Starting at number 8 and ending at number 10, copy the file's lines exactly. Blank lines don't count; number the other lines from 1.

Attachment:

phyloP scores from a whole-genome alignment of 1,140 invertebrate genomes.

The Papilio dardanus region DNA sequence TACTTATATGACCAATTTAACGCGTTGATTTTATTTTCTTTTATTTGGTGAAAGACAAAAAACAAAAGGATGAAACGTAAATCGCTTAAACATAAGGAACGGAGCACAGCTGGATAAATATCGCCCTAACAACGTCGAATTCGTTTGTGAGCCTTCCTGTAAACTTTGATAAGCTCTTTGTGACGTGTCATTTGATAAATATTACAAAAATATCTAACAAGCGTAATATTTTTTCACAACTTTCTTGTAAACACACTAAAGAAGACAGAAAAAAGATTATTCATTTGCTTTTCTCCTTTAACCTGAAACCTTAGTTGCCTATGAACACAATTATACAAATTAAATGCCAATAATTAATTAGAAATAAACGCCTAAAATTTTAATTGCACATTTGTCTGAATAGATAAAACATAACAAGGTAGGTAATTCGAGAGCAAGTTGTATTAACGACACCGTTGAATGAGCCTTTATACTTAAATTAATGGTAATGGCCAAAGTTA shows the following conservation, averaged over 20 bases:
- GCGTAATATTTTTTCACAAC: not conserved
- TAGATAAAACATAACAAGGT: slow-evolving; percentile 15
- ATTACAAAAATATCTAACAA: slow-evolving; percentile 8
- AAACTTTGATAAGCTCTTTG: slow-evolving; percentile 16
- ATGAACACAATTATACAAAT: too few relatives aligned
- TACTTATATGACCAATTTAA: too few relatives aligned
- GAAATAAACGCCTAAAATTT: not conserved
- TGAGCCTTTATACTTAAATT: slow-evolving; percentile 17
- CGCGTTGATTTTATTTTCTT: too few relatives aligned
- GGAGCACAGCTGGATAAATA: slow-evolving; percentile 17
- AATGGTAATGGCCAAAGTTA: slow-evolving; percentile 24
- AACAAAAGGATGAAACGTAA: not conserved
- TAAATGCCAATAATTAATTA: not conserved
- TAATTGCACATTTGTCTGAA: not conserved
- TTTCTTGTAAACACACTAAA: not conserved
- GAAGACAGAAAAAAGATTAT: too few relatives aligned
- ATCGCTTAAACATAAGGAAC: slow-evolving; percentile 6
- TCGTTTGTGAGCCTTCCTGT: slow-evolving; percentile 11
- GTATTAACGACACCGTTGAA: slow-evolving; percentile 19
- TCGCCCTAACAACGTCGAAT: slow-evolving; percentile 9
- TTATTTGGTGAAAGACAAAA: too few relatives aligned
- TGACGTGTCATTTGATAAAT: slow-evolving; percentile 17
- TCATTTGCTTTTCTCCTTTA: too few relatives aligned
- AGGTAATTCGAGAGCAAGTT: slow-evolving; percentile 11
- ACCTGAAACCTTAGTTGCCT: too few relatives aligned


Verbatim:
- TACTTATATGACCAATTTAA: too few relatives aligned
- GAAATAAACGCCTAAAATTT: not conserved
- TGAGCCTTTATACTTAAATT: slow-evolving; percentile 17